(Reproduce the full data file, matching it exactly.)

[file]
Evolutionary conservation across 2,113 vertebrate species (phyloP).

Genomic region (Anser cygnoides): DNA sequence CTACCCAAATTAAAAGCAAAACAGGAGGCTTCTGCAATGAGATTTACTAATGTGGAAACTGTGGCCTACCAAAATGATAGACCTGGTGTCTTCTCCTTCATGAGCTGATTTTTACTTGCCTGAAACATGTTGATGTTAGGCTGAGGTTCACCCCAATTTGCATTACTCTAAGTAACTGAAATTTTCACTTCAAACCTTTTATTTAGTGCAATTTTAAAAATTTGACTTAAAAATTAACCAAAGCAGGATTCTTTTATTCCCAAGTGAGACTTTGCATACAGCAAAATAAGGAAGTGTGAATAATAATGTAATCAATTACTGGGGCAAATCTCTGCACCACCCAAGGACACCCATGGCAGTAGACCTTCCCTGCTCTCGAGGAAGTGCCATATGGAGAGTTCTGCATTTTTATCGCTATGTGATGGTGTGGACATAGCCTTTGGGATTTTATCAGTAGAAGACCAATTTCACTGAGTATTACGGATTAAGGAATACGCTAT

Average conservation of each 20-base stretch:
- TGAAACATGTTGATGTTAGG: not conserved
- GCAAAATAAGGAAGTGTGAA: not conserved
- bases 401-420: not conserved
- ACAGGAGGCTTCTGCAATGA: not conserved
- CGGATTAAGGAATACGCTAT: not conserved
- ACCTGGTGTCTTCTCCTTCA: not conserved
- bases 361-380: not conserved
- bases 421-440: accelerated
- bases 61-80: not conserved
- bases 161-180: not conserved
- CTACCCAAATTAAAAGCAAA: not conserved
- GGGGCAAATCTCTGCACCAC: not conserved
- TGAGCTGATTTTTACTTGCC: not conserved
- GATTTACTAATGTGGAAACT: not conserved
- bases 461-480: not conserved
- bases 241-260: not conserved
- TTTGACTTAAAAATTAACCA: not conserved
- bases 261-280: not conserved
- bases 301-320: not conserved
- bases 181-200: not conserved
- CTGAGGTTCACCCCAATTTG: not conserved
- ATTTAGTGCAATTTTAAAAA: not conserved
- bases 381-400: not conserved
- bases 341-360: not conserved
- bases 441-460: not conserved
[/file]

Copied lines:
Evolutionary conservation across 2,113 vertebrate species (phyloP).

Genomic region (Anser cygnoides): DNA sequence CTACCCAAATTAAAAGCAAAACAGGAGGCTTCTGCAATGAGATTTACTAATGTGGAAACTGTGGCCTACCAAAATGATAGACCTGGTGTCTTCTCCTTCATGAGCTGATTTTTACTTGCCTGAAACATGTTGATGTTAGGCTGAGGTTCACCCCAATTTGCATTACTCTAAGTAACTGAAATTTTCACTTCAAACCTTTTATTTAGTGCAATTTTAAAAATTTGACTTAAAAATTAACCAAAGCAGGATTCTTTTATTCCCAAGTGAGACTTTGCATACAGCAAAATAAGGAAGTGTGAATAATAATGTAATCAATTACTGGGGCAAATCTCTGCACCACCCAAGGACACCCATGGCAGTAGACCTTCCCTGCTCTCGAGGAAGTGCCATATGGAGAGTTCTGCATTTTTATCGCTATGTGATGGTGTGGACATAGCCTTTGGGATTTTATCAGTAGAAGACCAATTTCACTGAGTATTACGGATTAAGGAATACGCTAT

Average conservation of each 20-base stretch:
- TGAAACATGTTGATGTTAGG: not conserved
- GCAAAATAAGGAAGTGTGAA: not conserved
- bases 401-420: not conserved
- ACAGGAGGCTTCTGCAATGA: not conserved
- CGGATTAAGGAATACGCTAT: not conserved
- ACCTGGTGTCTTCTCCTTCA: not conserved
- bases 361-380: not conserved
- bases 421-440: accelerated
- bases 61-80: not conserved
- bases 161-180: not conserved
- CTACCCAAATTAAAAGCAAA: not conserved
- GGGGCAAATCTCTGCACCAC: not conserved
- TGAGCTGATTTTTACTTGCC: not conserved
- GATTTACTAATGTGGAAACT: not conserved
- bases 461-480: not conserved
- bases 241-260: not conserved
- TTTGACTTAAAAATTAACCA: not conserved
- bases 261-280: not conserved
- bases 301-320: not conserved
- bases 181-200: not conserved
- CTGAGGTTCACCCCAATTTG: not conserved
- ATTTAGTGCAATTTTAAAAA: not conserved
- bases 381-400: not conserved
- bases 341-360: not conserved
- bases 441-460: not conserved